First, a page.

- The lava flow front has not advanced, and civil defense reports all visible activity was limited to breakouts within or on the surface of the lava pad and breakouts along both margins further upslope.
- Smoke and vog conditions were moderate to heavy with a light north wind blowing the smoke in a southerly direction.
- Restoration work at the Pahoa Transfer Station has started. The lava vieweing area at the site was closed this past Sunday, February 1st, in order to begin the project. Services at the Pahoa Transfer Station are slated to be up and running by March 1st.
This morning’s assessment continues to show no advancement of any of the down slope flow areas and all visible activity was limited to breakouts within or on the surface of the lava pad and breakouts along both margins further upslope. The leading edge or front of the furthest down slope flow area remains approximately 0.36 miles from the area of Highway 130 to the west or mauka of the Pahoa Police and Fire Stations and again, showing no signs of advancement. The Hawaii County Civil Defense Agency and Hawaiian Volcano Observatory are maintaining close observations of the flow. Residents and businesses down slope will be informed of any changes in flow activity and advancement.
Smoke and vog conditions were moderate to heavy with a light north wind blowing the smoke in a southerly direction. Smoke and vog conditions may increase in some areas and individuals who may be sensitive or have respiratory problems are advised to take necessary precautions and to remain indoors. No brush fire activity was noted this morning and fire conditions will be monitored closely.
The community is reminded that the Public Lava Viewing area at the Pahoa Transfer Station has been closed effective this past Sunday February 1st. This is to allow for the restoration of the transfer station and to restore normal operations by March 1st. We apologize for any inconvenience this may cause and thank everyone for your patience and understanding.
On behalf of the Hawaii County Civil Defense Agency and our partners we would like to thank everyone for your assistance and cooperation. Hawaii County Civil Defense on Feb. 4 at 7:30 a.m. HST
Kīlauea Volcano continues to erupt at its summit and from its East Rift Zone. The leading tip of the June 27th lava flow remains roughly 500 m (~550 yd) from Highway 130 in the area west of the Pāhoa Fire and Police Stations. The flow has not advanced any closer to the highway in over a week, although breakouts are active upslope. The DI event that began on Monday afternoon was mostly over by Tuesday evening, with subtle summit inflation recorded since that time.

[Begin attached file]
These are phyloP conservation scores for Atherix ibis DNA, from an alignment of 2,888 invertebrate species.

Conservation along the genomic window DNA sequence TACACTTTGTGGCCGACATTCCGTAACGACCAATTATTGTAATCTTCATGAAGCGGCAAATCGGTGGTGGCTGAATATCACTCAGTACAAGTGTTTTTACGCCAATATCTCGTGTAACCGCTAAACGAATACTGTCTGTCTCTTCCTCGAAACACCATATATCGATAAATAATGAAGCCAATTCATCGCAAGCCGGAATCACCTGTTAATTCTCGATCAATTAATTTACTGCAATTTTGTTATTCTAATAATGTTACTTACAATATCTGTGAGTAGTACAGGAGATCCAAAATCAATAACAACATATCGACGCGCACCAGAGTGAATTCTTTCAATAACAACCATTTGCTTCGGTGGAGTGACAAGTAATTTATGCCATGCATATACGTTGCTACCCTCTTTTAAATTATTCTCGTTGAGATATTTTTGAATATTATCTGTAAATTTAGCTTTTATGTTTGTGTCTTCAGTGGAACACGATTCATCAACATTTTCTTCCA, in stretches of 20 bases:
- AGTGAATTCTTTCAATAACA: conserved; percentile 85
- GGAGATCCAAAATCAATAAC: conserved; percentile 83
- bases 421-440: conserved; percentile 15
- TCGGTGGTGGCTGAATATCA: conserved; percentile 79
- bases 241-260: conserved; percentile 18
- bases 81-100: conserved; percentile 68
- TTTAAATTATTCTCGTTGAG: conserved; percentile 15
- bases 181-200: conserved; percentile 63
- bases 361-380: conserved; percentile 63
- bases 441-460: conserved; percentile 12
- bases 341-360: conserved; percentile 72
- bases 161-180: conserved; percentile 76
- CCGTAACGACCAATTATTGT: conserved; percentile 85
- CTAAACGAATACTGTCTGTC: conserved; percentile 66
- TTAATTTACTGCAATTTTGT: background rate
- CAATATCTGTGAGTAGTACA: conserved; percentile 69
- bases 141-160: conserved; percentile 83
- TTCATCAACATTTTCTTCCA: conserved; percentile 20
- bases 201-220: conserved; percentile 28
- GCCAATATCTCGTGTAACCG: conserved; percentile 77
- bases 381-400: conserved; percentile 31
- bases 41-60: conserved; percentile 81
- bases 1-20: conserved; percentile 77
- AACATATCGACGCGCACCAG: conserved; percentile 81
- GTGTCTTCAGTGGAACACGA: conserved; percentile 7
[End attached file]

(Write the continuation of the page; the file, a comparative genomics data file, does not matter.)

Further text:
June 27th Lava Flow Observations: On Wednesday morning, observers on the Civil Defense overflight noted that none of the flow lobes that are near Highway 130 have advanced in the past 24 hours. The lava flow continues to be active, however, with numerous breakouts upslope of the flow tip, including a few that can be seen via overnight webcam views in the lower portion of the flow field.
Puʻu ʻŌʻō Observations: The tiltmeter on the north flank of Puʻu ʻŌʻō cone recorded deflation until late Tuesday evening, when the deformation switched to inflation. This pattern is similar to, but lags behind, that recorded at the summit and suggests that the DI event may have been manifested at Puʻu ʻŌʻō as well. All other indicators of volcanic activity at Puʻu ʻŌʻō remained steady. Webcams show a few spots of fluctuating glow emanating from small pits within the crater, and seismic tremor was low. The rate of sulfur dioxide emission from all East Rift Zone vents was about 200 tonnes per day, measured on January 7.
Summit Observations: Deflation associated with a DI event that began on Monday afternoon switched to inflation just after noon on Tuesday. By about 8 PM HST Tuesday, DI inflation was mostly over, and only subtle inflation has occurred since that time. The level of lava within the summit eruptive vent tracked summit tilt throughout the DI event. On Tuesday morning, the lava level was measured to be 48 m (~158 ft) below the vent rim but has risen several meters since that assessment. Superimposed on that overall trend are few-meter (yard) fluctuations in lava level that are associated with changes in spattering and correlative with variations in seismic energy release. Emission rates of sulfur dioxide ranged from around 4,400 to 5,100 tonnes/day during the week ending on January 27.USGS Hawaiian Volcano Observatory on Feb. 4 at 8:13 a.m. HST